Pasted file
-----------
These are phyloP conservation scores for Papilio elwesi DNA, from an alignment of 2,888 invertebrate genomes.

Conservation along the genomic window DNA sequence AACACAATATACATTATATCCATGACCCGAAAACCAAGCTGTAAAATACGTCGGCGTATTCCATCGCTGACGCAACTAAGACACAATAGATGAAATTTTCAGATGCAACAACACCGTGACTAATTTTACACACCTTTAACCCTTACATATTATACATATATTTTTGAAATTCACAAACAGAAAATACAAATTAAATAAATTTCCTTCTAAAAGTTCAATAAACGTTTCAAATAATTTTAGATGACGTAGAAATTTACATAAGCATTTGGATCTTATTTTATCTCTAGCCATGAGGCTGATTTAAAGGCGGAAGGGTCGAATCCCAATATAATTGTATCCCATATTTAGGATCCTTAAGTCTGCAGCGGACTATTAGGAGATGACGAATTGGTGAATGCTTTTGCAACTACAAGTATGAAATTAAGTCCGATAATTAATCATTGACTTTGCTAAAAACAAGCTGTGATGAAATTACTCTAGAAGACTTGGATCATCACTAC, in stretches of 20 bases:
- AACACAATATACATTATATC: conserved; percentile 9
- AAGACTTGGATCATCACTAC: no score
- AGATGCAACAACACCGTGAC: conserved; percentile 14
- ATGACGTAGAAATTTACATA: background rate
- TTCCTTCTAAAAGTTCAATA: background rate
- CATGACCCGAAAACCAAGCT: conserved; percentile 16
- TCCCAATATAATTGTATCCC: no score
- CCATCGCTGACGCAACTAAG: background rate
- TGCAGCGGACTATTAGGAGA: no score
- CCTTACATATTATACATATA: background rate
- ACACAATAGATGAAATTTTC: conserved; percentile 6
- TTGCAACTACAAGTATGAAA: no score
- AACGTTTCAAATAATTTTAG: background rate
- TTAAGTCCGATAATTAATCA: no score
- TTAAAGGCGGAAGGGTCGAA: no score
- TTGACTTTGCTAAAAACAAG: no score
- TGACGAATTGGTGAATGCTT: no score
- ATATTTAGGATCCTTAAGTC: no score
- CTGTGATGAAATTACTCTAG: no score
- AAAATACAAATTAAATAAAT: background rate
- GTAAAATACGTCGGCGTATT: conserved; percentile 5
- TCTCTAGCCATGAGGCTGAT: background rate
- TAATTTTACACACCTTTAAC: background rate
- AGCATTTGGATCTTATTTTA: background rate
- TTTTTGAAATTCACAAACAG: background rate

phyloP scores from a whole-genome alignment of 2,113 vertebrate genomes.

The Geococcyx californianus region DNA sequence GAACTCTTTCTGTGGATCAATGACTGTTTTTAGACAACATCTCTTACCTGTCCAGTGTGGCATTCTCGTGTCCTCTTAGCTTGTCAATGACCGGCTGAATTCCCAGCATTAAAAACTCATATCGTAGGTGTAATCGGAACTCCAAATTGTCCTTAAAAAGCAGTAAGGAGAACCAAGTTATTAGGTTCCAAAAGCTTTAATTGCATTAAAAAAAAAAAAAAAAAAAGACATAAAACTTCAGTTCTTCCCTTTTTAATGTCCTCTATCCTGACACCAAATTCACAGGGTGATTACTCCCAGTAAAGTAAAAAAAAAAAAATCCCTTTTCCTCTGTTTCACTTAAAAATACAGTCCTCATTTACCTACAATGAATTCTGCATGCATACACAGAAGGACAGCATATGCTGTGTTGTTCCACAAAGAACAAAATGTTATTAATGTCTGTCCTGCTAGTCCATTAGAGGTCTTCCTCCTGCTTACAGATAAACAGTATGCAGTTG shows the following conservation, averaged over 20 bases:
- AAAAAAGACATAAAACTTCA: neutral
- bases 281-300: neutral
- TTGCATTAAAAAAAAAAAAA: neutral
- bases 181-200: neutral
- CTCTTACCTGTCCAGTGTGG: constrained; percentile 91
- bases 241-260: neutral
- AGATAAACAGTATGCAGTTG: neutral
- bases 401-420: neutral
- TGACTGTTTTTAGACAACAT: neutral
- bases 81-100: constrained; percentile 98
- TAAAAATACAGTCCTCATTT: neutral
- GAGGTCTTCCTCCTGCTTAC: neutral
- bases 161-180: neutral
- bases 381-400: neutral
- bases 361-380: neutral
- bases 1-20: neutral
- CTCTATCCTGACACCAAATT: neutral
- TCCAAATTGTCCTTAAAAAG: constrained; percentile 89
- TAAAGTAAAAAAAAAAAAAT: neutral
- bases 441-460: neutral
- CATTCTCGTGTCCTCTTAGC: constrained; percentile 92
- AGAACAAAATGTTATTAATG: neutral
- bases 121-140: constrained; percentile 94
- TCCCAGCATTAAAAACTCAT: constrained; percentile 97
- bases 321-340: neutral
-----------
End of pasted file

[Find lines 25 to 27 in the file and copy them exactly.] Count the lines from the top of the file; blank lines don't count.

- TAATTTTACACACCTTTAAC: background rate
- AGCATTTGGATCTTATTTTA: background rate
- TTTTTGAAATTCACAAACAG: background rate